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Lasers. Jerri Montelongo Laser Safety Officer Mission Hospital. LASER. L ight A mplification by the S timulated E mission of R adiation. Characteristics of Laser Light. Collimated- tightly beamed Coherent- consistent waves Monochromatic- one color/spectrum.

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lasers

Lasers

Jerri Montelongo

Laser Safety Officer

Mission Hospital

laser
LASER

Light Amplification

by the

Stimulated Emission of

Radiation

characteristics of laser light
Characteristics of Laser Light
  • Collimated- tightly beamed
  • Coherent- consistent waves
  • Monochromatic- one color/spectrum
lasers effects on tissue
Lasers Effects on Tissue
  • Absorbed
  • Reflected
    • Diffuse vs. Specular
  • Transmitted
other factors that influence effects on tissue
Other Factors that Influence Effects on Tissue
  • Circulating blood supply
  • Specific heat
  • Thermal conductivity
  • Color of tissue
    • Chromophores: Melanin and Hemoglobin
  • Delivery system
electromagnetic spectrum
Electromagnetic Spectrum
  • Visible
    • 400-700nm
  • Infrared
    • 1000-11000nm
  • Ultraviolet
    • 150-350nm
laser uses
Laser Uses
  • Medical
  • Commercial
    • CD players
    • Computer printers
    • holograms
  • Military
    • Weapon sights
    • Enemy detection
  • Industrial
    • Welding
    • Cutting metal
    • Sharpening edges
types of lasing media
Types of Lasing Media
  • Liquid
    • Tunable Dye
  • Solid
    • Nd:Yag
    • Ruby
  • Gas
    • Argon
    • CO2
argon
Argon
  • Gas
  • Visible and Ultraviolet spectrum 488 blue and 514 green
  • Absorbed in hemoglobin and melanin
  • Fiber delivery
  • Orange glasses
  • Ophthalmology--Retinopathy
slide10
CO2
  • Carbon Dioxide- Gas
  • 10,600 nm infrared
  • Any tissue but not clear liquids
  • Mirror/arm articulating delivery system
  • Invisible so uses HeNe beam
  • Clear Glasses
  • GYN, ENT, Plastics
krypton
Krypton
  • Gas
  • 568nm Yellow, 647nm and 676nm red
    • Blue-green is possible but not commonly used due to weakness of beam. Argon is preferred
  • Color dependent, absorbed by darker pigments
  • Free Beam
  • Glasses are red for 568nm and Blue for 647 and 676
  • Plastics and Dermatology: Age spots, veins
excimer
Excimer
  • 193nm, 248nm, 308nm, 351nm
  • Ultraviolet- Gas
  • Cold laser because it does not produce heat that can harm surrounding tissue
  • Pink and Amber glasses
  • LASIK and PRK , Also used in angioplasty
holmium yag
Holmium YAG
  • 2100-2140nm
  • Infrared
  • Absorbed in water
    • Pulsing allows delivery
  • Tears tissue by mechanical destruction
  • Fiber delivery
  • Gray Glasses
  • Urology, Ortho
nd yag
Nd: YAG
  • Neodymium: Yttrium Aluminum Garnet Solid
  • 1064nm- infrared
  • Invisible, uses HeNe beam
  • High Absorption in tissue protein
    • Coagulation
  • Fiber or free beam
  • Transmissible through fluid
  • Light yellow, green and brown glasses
  • GI bleeds and tumors, vein treatment, hair removal also used in Neuro for tumors and disks, Endometrial ablation
ptp ktp
PTP/KTP
  • Potassium Titanyl Phosphate “K” is potassium on periodic table
  • 532nm Visible green, solid
  • Absorbed in hemoglobin and melanin
  • Intermediate tissue penetration
  • Cuts on contact coagulates non contact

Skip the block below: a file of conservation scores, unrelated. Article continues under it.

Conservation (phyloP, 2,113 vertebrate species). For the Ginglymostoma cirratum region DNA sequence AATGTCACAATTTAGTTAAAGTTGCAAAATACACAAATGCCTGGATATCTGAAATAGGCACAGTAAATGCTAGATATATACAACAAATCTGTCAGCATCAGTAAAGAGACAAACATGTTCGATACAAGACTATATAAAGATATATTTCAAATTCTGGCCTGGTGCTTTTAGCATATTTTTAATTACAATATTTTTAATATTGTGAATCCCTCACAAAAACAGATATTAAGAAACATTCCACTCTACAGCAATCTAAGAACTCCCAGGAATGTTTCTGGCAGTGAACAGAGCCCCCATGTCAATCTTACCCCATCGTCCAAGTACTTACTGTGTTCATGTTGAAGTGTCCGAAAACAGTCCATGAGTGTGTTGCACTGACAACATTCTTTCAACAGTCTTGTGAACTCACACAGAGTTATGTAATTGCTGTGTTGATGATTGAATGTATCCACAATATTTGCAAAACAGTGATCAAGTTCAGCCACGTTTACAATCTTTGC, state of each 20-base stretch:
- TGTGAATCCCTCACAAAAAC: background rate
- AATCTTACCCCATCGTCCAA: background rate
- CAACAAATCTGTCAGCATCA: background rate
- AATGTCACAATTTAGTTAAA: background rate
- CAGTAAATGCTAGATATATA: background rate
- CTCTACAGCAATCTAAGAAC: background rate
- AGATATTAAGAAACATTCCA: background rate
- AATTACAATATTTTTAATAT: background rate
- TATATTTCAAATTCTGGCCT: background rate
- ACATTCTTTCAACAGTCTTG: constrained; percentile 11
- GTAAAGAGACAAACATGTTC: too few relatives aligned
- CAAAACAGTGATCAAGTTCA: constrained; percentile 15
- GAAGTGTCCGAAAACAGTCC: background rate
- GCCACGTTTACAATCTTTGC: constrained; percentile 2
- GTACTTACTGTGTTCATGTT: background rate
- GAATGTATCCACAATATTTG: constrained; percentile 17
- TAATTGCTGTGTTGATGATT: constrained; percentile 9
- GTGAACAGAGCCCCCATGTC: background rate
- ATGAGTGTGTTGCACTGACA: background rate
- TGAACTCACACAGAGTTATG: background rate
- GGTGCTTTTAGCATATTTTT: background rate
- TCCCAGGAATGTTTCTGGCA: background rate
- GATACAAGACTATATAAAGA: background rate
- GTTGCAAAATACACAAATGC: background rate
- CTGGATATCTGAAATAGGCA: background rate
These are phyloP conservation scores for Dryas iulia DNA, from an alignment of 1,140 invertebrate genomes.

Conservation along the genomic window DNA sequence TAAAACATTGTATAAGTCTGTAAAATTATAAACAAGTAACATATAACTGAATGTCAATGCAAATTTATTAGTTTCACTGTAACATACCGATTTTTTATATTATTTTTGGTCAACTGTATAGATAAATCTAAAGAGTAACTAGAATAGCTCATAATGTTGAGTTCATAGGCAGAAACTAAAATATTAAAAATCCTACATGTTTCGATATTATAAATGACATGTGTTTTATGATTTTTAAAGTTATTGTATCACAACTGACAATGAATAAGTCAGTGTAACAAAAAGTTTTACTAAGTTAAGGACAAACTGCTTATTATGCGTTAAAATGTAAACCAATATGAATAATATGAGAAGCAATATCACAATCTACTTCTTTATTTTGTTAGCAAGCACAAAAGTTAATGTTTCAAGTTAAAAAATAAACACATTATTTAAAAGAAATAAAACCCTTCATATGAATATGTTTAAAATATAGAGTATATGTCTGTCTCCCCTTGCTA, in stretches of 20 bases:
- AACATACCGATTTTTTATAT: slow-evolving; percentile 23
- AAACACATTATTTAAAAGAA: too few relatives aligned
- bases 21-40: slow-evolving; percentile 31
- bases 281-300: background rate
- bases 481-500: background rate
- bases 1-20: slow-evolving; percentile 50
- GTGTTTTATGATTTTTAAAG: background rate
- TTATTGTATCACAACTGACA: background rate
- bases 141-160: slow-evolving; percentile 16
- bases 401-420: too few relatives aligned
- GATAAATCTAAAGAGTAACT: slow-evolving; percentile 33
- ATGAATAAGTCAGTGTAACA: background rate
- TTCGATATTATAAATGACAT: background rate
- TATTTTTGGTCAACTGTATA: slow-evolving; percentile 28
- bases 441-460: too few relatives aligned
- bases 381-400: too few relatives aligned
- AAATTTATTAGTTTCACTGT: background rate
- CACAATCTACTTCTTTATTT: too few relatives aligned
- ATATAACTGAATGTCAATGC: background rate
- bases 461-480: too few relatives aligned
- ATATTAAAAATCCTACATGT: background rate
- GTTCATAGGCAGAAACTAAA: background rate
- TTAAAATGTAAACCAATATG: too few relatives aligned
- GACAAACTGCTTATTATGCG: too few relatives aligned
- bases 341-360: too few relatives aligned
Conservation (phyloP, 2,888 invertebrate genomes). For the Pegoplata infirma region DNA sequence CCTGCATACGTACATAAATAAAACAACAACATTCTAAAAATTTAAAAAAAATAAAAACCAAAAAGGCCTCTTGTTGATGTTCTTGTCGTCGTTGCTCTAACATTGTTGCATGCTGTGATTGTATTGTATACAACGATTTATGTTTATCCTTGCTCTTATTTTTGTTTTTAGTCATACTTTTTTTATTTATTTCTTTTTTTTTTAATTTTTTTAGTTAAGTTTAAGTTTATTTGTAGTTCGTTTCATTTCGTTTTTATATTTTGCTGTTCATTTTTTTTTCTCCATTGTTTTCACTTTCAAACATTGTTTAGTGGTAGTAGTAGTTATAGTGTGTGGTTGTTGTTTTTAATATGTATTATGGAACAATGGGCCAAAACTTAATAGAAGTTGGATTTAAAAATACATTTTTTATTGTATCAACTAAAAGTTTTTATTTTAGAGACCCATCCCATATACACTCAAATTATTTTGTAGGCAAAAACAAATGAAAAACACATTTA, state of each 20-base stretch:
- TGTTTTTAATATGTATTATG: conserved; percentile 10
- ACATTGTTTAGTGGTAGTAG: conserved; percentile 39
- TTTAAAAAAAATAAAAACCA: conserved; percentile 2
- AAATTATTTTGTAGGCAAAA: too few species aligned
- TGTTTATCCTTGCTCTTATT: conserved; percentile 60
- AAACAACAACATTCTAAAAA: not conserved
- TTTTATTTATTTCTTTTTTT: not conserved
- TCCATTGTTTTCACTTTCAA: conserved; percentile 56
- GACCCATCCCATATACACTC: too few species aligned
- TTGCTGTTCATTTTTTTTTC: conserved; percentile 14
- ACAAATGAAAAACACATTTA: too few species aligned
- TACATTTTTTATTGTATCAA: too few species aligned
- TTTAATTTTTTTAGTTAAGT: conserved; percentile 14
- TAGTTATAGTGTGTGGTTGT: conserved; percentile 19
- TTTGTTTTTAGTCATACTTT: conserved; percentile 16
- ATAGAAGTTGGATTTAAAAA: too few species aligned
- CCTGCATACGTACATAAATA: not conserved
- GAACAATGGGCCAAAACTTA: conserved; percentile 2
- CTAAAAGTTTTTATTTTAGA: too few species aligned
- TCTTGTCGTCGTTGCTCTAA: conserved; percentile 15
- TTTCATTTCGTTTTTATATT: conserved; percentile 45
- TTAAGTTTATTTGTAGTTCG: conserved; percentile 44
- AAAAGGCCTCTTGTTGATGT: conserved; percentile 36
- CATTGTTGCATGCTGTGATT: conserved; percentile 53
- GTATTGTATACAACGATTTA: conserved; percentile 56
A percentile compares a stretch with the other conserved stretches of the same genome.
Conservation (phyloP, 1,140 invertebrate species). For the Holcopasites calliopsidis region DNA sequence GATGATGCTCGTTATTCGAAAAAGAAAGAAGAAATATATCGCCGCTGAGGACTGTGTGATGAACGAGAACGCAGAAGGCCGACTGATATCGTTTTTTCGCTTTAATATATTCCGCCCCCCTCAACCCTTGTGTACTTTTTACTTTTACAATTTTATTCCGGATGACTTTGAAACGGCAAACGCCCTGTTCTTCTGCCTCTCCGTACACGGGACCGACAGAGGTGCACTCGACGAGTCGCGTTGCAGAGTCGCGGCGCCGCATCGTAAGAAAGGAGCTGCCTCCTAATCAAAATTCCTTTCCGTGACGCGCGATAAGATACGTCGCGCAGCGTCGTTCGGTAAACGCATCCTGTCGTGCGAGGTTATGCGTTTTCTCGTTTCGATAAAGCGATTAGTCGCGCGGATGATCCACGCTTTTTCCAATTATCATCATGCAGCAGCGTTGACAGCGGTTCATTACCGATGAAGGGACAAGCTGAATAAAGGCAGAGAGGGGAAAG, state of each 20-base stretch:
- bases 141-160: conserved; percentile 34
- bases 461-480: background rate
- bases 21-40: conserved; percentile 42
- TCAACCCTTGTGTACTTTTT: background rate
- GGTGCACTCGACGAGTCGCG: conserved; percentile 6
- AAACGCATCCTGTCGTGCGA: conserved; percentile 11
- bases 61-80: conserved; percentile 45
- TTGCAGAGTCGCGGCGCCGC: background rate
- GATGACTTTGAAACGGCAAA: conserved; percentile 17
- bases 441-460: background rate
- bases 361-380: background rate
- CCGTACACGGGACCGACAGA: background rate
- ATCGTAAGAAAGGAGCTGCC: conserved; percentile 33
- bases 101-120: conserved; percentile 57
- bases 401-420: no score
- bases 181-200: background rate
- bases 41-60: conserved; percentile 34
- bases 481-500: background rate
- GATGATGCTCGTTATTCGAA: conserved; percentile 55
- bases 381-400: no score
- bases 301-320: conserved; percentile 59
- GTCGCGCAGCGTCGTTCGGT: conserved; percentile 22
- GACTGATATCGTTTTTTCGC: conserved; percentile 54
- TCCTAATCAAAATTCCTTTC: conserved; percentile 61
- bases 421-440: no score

• Fiber
  • Transmissible through fluid
  • Orange glasses
  • Urology
slide16
Ruby
  • 694nm
  • Solid state, visible light
  • Blue and blue-green glasses
  • High energy pulses selectively vaporize tissue
  • Plastics and dermatology
tunable dye
Tunable Dye
  • 400-900nm continuous wave
  • Gas, liquid, and solid state
  • Multi-tuning wavelengths
  • Blue to Violet glasses
  • Dermatology, urology, ophthalmology, Plastics
laser classifications
Laser Classifications

Lasers are classified based upon the hazard it presents. Each classification has a standard set of control measures

  • Class I- no hazard
  • Class II- Aversion response/Blinking will prevent injury
  • Class IIIa- blinking can prevent injury unless viewed directly with collecting optics
  • Class IIIb-beam and reflection can harm if looked at directly including intra-beam viewing of specular reflections
  • Class IV- extreme hazard to eyes and skin
laser hazards
Laser Hazards
  • Tissue Injury
    • Accidental firing and not using safety precautions
    • Skin Burns and Eye damage
  • Fire
    • Sources of ignition
    • Your role
    • Preventing Fire
  • Electrical Shock
slide23
Fire
  • Drapes/Fabrics
  • Hair
  • Gases
  • Plastics
  • Prep Agents
laser safety
Laser Safety
  • Eye Protection
    • Laser Specific lens/color related to laser
    • Importance of eyewear
  • Skin Protection
    • Precautions for employee
    • Precautions for pt
  • Airway Protection
    • Laser Specific Masks
    • ET tubes
  • Environmental
    • Signs
    • Fire Prevention measures
    • Prep Solutions
    • Drapes
skin protection
Skin protection
  • Keep body parts out of the beam path
  • No petroleum products used near laser beams
  • Wet drapes
  • Clip hair
  • Limit laser beam exposure time
airway protection
Airway Protection
  • Masks
    • No green, white or Orange
    • Do not double mask
  • Smoke evacuators
  • Field Suction
  • Air Exchanges in OR
environmental controls
Environmental Controls
  • Limited Room Access
    • Signs
  • Equipment Controls
  • Beam enclosures
  • Experienced Personnel operating and servicing lasers
bottom line
Bottom Line…
  • Follow the signs
  • Rely on guidance from Laser Operator, preceptors are not always correct
  • Not sure about Glasses or Masks, ASK
  • Always have saline or water on field
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